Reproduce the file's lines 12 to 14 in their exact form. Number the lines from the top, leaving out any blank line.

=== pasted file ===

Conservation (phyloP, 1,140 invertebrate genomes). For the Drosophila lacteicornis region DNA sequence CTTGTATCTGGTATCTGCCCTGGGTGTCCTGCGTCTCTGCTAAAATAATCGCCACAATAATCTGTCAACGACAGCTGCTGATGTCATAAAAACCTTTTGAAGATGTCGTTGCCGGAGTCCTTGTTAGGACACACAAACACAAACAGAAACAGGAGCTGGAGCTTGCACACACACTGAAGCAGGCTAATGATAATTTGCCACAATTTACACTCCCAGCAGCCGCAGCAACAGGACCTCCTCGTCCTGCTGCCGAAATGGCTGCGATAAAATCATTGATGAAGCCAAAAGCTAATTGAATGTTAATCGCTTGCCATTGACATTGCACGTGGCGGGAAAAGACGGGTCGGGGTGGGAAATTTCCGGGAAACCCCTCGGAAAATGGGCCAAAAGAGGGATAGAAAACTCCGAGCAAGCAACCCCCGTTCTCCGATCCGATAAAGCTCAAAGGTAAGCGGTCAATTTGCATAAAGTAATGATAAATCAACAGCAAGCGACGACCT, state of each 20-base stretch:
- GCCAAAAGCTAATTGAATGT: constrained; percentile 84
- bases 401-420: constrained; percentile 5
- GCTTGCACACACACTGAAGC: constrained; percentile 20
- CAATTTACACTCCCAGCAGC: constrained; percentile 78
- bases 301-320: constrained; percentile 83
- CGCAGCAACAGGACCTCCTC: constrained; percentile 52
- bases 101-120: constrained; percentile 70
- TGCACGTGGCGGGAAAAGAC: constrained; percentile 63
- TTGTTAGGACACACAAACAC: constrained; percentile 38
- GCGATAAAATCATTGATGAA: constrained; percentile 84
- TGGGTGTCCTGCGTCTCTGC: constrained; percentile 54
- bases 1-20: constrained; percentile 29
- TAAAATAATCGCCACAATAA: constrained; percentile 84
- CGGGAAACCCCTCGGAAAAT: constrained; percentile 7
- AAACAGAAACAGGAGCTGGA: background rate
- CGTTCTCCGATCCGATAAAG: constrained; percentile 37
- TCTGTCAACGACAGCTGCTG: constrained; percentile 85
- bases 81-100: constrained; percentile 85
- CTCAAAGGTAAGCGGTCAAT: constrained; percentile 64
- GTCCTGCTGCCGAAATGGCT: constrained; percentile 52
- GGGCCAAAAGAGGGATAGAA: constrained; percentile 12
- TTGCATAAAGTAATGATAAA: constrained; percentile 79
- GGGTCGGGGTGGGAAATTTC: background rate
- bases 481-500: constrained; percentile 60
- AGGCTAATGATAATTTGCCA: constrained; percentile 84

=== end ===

- TGGGTGTCCTGCGTCTCTGC: constrained; percentile 54
- bases 1-20: constrained; percentile 29
- TAAAATAATCGCCACAATAA: constrained; percentile 84